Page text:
Thanks got itThere is no difference in that context.
Hold on does not mean "wait" it means "hold (i.e. keep) this telephone line open." and "on" indicates "continuing" - "hold on" dates back to the time when operators made the connections between phones.
Because "hang" is a stronger form of hold (i.e. to grip), "hang on" was a more emphatic form of "hold on." but currently hang on is considered informal and hold on is normal.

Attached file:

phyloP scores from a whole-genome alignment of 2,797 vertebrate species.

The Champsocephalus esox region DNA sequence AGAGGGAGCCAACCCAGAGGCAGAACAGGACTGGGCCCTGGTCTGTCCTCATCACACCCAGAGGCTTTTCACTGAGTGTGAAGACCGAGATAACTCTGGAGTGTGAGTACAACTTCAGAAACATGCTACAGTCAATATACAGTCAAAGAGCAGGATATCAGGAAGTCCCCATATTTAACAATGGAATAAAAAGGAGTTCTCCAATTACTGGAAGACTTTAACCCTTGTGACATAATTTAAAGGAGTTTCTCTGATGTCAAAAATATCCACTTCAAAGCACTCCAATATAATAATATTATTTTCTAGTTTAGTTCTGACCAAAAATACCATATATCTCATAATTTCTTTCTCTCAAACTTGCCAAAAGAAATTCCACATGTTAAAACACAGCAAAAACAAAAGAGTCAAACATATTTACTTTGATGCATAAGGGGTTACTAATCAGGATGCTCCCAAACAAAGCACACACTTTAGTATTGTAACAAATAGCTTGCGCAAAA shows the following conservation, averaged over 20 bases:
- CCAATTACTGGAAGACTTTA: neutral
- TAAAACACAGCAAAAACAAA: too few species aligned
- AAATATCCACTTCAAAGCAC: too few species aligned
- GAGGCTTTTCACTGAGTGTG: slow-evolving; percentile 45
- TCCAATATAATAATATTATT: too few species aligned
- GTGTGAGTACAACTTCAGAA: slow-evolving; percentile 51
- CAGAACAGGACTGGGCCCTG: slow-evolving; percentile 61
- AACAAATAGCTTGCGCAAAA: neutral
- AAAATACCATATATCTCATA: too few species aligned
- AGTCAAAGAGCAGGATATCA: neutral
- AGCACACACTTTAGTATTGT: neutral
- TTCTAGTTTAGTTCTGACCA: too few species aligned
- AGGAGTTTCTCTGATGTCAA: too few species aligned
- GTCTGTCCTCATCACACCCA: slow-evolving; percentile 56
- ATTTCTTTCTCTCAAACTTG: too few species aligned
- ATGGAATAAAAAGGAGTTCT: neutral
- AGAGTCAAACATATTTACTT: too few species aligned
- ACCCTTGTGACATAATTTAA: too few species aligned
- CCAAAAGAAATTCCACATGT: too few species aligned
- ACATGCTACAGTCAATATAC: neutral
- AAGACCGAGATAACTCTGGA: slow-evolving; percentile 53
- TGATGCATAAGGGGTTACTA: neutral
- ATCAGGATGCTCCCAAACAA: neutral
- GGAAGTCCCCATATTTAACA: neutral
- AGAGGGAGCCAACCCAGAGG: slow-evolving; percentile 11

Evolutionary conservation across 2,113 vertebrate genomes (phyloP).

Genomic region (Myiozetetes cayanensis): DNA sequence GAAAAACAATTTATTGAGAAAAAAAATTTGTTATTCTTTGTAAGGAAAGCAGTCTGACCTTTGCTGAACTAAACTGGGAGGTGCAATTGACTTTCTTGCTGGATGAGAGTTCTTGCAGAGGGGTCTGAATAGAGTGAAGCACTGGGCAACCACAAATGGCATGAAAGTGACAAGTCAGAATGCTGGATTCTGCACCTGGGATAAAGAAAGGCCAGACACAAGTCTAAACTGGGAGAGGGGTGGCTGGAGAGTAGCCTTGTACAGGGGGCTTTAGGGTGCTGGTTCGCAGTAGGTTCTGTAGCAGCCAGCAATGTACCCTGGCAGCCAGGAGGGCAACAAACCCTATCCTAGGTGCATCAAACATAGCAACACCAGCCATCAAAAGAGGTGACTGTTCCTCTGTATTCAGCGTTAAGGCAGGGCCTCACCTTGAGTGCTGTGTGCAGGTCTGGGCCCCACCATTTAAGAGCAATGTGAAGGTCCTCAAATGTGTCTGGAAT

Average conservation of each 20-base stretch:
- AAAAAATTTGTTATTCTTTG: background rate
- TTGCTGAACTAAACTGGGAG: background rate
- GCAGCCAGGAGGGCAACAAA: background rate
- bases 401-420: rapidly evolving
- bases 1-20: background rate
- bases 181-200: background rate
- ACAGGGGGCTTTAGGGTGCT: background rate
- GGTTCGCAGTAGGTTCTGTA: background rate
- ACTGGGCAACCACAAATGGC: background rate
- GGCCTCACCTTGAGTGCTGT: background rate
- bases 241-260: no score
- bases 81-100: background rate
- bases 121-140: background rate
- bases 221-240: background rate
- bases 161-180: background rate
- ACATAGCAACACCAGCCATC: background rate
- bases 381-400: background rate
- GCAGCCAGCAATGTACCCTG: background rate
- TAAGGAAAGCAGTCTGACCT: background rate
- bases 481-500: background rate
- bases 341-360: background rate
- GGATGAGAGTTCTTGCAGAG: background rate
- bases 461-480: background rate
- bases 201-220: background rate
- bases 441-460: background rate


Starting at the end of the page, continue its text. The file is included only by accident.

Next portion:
Thank you.Now it is clearThey mean the same thing, hang on is much more informal.
The problem might be that the second example is odd. "Hi, can I meet with David?" isn't what you'd expect to hear someone say as an introductory on the phone. "Hi, can I speak with David?", certainly.